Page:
Labour is poised to take charge of South Ribble Borough Council after agreeing a deal with the Liberal Democrats in the wake of last week’s local election.
The authority slipped into overall control following the vote, ending twelve years of Conservative rule. All three parties have since been in negotiations about how the district will now be run.
READ MORE >>> South Ribble 2019 election results in full
A so-called 'confidence and supply' arrangement will see the Liberal Democrats support Labour on an issue-by-issue basis.
Announcing the news, the two group leaders revealed early priorities include reducing green waste charges, rethinking the Pickering’s Farm development in Penwortham and securing the future of the borough’s small green spaces.
Labour’s Paul Foster said the deal would be “good for democracy”, while Lib Dem leader David Howarth promised he would not be giving his new-found political friends "a free ride".
Labour is currently the largest party on the council and although the outcome next month of the postponed election in the Farington West ward could yet change the numbers, the authority will remain hung.
“When we went through our two manifestos, we could match 90 percent of our [respective] commitments and so it was relatively straightforward to come to a consensus of where the priorities should be,” Cllr Foster said.
Meanwhile, the Lib Dem leader revealed that he will be chairing the authority’s scrutiny committee under the new arrangement.
“We will be holding the executive to account and looking to help them overcome any difficulties. But we will be scrutinising everything the Labour group does and we will make sure this agreement works,” Cllr Howarth said.
Green waste charges are set to be “reduced” in next year’s budget, as part of a Liberal Democrat pledge to cut back the collection charges over a four-year period.
Other eye-catching early commitments relate to housing development in the borough, which the opposition sought to make an election issue.
Cllr Foster said it was “a pleasure” to confirm that several of the borough’s small green spaces - including Bent Lane and Balcarres Green in Leyland - will no longer be investigated for other potential uses such as affordable housing. The Conservative administration launched a public consultation on the future of five open spaces earlier this year, but a decision on three of them was outstanding at the time of the election.
The two group leaders have also pledged to radically rethink the proposed Pickering’s Farm development in Penwortham. More than 1,300 new homes are planned for the site and a masterplan for the area is due to be put before the council’s planning committee.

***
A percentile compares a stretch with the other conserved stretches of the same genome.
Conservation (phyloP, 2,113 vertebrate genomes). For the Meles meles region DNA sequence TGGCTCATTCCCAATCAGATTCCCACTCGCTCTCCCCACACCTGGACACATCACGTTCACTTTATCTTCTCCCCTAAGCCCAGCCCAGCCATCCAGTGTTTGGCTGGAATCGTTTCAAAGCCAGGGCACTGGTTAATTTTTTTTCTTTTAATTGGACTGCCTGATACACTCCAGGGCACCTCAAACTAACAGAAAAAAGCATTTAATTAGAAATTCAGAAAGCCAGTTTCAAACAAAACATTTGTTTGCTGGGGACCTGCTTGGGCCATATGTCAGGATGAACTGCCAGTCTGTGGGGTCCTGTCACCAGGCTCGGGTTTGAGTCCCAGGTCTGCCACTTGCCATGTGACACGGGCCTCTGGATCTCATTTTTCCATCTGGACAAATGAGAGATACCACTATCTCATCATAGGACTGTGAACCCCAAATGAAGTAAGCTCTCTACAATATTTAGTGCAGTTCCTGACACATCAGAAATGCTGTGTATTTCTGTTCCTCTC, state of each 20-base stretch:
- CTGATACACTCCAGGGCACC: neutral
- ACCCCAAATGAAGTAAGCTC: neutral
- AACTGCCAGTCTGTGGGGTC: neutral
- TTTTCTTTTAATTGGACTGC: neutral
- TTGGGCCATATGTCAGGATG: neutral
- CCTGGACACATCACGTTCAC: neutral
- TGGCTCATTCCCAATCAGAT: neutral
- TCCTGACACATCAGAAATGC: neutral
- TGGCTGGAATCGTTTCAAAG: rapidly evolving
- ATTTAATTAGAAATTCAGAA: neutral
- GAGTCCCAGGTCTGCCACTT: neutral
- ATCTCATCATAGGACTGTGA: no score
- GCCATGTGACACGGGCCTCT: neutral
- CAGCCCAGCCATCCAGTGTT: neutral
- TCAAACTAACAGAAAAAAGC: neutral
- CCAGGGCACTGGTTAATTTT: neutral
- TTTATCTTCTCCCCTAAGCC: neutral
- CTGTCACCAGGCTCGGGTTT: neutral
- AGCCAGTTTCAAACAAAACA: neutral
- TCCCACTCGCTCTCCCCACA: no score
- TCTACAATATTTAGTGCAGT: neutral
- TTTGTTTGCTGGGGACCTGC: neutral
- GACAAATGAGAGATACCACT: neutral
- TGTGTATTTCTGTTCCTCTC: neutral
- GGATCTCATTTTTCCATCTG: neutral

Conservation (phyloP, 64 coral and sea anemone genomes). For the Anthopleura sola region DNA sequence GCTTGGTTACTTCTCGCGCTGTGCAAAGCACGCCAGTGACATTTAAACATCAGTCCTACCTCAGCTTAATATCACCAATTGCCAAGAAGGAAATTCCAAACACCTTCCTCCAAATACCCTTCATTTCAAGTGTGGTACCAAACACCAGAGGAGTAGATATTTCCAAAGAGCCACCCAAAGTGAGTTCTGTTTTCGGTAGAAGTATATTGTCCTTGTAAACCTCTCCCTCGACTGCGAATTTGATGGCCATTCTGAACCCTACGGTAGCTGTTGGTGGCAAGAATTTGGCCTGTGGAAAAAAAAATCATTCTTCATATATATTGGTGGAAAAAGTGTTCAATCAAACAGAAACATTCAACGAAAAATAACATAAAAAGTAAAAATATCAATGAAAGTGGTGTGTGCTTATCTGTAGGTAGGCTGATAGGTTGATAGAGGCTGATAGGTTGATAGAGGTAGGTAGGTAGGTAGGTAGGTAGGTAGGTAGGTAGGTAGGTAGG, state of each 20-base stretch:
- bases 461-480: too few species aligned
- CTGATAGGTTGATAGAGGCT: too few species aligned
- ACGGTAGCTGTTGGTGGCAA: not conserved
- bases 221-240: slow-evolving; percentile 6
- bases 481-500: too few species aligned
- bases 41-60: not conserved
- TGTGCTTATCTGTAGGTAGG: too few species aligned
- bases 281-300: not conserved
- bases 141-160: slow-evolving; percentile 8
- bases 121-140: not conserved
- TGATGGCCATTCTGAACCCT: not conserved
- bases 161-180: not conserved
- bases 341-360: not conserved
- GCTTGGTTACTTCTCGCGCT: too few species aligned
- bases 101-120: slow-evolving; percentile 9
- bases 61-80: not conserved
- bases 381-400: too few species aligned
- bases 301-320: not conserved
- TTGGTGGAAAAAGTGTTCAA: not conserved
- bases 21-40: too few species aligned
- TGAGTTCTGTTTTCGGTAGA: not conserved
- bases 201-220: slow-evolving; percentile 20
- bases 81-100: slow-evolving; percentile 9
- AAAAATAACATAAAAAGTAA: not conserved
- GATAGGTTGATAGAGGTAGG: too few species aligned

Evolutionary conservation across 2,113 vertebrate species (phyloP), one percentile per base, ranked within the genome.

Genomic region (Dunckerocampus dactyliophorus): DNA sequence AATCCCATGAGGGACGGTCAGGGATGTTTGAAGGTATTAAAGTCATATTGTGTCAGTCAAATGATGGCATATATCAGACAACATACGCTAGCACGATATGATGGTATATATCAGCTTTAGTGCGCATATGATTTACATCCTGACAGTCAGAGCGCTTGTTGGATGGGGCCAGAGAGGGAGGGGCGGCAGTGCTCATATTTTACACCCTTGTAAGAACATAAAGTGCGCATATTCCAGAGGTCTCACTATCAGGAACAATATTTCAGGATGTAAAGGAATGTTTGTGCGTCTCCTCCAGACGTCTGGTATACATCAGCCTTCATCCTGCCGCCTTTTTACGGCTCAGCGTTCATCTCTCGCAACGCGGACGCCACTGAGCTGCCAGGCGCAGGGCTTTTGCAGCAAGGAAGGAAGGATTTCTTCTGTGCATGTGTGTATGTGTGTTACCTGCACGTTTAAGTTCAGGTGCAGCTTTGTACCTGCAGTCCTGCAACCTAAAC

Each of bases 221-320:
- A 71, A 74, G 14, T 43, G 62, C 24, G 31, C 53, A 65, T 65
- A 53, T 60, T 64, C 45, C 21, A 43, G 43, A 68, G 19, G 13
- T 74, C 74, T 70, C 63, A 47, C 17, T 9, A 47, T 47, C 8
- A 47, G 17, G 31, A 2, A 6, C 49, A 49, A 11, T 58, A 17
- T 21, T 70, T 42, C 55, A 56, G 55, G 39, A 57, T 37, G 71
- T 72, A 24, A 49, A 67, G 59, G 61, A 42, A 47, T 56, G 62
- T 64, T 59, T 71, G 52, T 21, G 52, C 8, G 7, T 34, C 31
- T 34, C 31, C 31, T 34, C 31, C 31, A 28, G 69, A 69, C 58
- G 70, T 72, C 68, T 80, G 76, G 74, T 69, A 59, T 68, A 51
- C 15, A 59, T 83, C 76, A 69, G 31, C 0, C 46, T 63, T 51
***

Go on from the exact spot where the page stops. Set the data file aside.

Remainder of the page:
“We can't pre-judge anything, but we’re not sitting back and accepting Pickering’s Farm,” Cllr Foster said, pledging that a reduction in planned housing numbers was the “minimum” that he wanted to see.
“Areas in Bamber Bridge, Lostock Hall, Leyland and Penwortham are choked with cars and poor air quality. We need to supply houses, but we need them in the right place.”
Cllr Howarth suggested that better use could be made of the borough’s greenbelt in order to avoid over-development in urban areas.
“Most people don’t appreciate that we’ve got about 67 percent of the borough which is in the greenbelt. I think we need to review the greenbelt and see where we can perhaps open some of it up...to maintain the green balances between communities,” Cllr Howarth said.
“And without infrastructure in place, is [Pickering’s Farm] feasible anyway? We have all of the traffic from Penwortham and Lostock Hall all heading towards a bridge into Preston.”
Conservative group leader Margaret Smith, who has been leader of the council for ten out of the last twelve years, said it was “no great surprise” that the Liberal Democrats had decided to support the Labour group.
“It’s unfortunate, because we did feel that we could have had a working relationship with [the Lib Dems], Cllr Smith said.
“But now we’ll do what we have to do as an opposition and hold them to account.
“As a Conservative group, we are actually quite satisfied with the election result, because about 26,000 people voted Conservative and only 20,000 Labour.
“There were lots of seats where we lost by only a few, so it’s very disappointing. However, we will be as magnanimous in defeat as we would have been in victory.”
Cllr Smith said she would continue to lead the Conservatives, while the Labour and Lib Dem leaders promised to involve the Tory group in the decision-making process, if they wanted to do “the best for South Ribble”.
“This is a local council, not some American drama, so we need to dust down and do what’s right by the residents,” Cllr Foster said.
Cllr Howarth added: “If somebody else has a good idea, just because they may not be part of our groups, doesn’t mean it’s not a good idea - and it’s something we will seriously consider.”
A meeting to confirm the new leader of the council for the next four years and the mayor for the next twelve months will be held on 15th May.